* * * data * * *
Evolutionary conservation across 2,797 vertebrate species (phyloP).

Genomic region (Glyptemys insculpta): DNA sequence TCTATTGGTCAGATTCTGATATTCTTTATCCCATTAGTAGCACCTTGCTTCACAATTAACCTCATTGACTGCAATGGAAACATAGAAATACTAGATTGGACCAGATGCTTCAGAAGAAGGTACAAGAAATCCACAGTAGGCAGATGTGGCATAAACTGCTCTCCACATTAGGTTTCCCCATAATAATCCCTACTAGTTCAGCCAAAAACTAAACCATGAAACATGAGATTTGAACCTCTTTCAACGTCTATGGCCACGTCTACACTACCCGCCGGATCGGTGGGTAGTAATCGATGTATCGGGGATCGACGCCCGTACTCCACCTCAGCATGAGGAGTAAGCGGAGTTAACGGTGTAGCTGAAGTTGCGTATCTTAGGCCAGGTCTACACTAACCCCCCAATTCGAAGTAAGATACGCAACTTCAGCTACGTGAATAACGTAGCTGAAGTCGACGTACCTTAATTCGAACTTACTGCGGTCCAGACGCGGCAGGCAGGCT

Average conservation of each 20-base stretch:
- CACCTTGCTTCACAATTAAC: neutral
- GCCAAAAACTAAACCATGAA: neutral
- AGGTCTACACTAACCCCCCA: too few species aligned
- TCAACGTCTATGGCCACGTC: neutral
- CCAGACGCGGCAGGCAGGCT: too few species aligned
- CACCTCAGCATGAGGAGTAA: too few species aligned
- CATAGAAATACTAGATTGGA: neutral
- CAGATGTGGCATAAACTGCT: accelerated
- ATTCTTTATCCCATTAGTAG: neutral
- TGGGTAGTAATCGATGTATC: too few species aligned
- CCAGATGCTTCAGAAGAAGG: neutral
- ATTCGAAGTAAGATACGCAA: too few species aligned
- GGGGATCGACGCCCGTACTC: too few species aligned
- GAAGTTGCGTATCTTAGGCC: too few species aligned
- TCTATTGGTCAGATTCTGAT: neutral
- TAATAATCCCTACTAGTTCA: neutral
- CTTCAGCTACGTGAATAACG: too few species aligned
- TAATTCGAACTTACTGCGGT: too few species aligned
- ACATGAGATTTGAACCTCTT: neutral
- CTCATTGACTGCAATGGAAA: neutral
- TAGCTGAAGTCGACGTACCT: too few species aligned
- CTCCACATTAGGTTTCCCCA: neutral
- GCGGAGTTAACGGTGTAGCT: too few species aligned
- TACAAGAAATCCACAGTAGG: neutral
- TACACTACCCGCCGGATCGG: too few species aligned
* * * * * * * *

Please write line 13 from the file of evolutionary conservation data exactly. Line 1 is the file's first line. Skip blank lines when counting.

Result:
- TGGGTAGTAATCGATGTATC: too few species aligned